• Typical Borrowers

    Payday Loan Users: Who Are the Typical Borrowers?

    Each year, as many as 12 million Americans sign payday loan agreements. With the ubiquity of the internet, short-term loans, especially payday offers, have become accessible like never before. So, who are the typical applicants, and how do they usually spend the borrowed money?  

    First and foremost, payday loans were devised as a form of emergency financial assistance to individuals who are short of cash. Whether it’s unexpected medical expenses or utility bills demanding urgent payment, such credits enable you to pay your debts quickly, avoiding mounting overdraft fees and penalties. In essence, Internet access and a bank account are all you need to apply, as your identity details are verified remotely. Moreover, eligibility requirements are relatively simple, as no collateral is necessary. So, who are the most typical borrowers?

    Naturally, most often, these are citizens with lower income, for whom unexpected costs are difficult to cover. As concerns household income averages, those making less than $40,000 per year (most commonly, $15,000-$25,000) are almost three times more likely to apply. These people often struggle to make ends meet. Due to the simplicity of requirements, they may have little or even zero credit history (borrowing for the first time), and no collateral, which would make securing a conventional long-term credit highly improbable.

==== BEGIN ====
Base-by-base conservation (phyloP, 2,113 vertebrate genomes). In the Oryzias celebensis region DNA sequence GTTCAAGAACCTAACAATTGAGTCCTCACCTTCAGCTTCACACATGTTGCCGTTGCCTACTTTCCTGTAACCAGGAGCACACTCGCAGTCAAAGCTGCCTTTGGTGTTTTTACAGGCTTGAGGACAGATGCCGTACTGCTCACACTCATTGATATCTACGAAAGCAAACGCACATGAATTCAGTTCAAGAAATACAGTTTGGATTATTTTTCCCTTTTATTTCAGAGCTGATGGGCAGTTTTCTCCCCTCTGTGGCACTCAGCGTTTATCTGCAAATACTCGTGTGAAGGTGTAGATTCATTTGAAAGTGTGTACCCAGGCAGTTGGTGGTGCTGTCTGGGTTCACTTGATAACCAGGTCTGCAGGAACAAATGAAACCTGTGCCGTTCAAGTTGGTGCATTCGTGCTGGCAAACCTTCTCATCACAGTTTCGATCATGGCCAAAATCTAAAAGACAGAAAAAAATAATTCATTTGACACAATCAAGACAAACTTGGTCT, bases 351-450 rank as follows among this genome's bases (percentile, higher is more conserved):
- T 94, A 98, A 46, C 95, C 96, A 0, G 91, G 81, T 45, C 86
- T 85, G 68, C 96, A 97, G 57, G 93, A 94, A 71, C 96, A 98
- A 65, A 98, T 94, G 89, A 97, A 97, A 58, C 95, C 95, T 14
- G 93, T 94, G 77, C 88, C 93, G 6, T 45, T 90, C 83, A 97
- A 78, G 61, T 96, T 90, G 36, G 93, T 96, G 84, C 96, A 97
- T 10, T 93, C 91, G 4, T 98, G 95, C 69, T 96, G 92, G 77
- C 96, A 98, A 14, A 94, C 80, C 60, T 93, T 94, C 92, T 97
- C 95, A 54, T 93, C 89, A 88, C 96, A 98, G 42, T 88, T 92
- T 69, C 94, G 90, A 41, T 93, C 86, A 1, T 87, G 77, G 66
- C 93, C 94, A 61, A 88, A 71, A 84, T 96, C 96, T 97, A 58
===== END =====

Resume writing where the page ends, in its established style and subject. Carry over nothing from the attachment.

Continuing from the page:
Banks tend to view such applicants as risky, refusing to help them cope with difficult circumstances. Payday lenders, on the other hand, may still give these people a chance. Their services make it possible for millions of hard-working citizens to build up or improve borrowing history and resolve financial problems.

    The Characteristics of a Borrower

    Demographically, urban residents aged 25-49 are said to use payday lending most often. These are active internet users who willingly take advantage of online borrowing. Geographical coverage is linked to local legislation differences since short-term loans are available in some but not all US states. Moreover, state laws determine possible conditions of agreements, capping the maximum interest rate and/or the maximum loan amount, extensions (rollovers), and other charges.  

    Despite the original idea behind payday loans (short-term cash advance until the next paycheck arrives), some borrowers may use their money for regular expenses, rather than emergency costs. Naturally, with timely repayment, payday loans may indeed be taken out repeatedly. A borrower may even avoid penalties for late payments by asking for an extension, lengthening the term with only service fees accumulating.

    However, payday loans are not a universal remedy against financial failure. Any permanent lack of money signals a need for more prudent budgeting and better employment conditions. When cash shortage is constant, borrowed sums may cover credit card bills or even other existing loans. For lenders, the latter is a red flag, making approval of new loans in the future less likely.

    However, when payday lending is used sensibly, it serves as a quick, easy and convenient fix for cash shortages. Here, regardless of your income, a payday loan is a wise choice provided that you study your agreement carefully.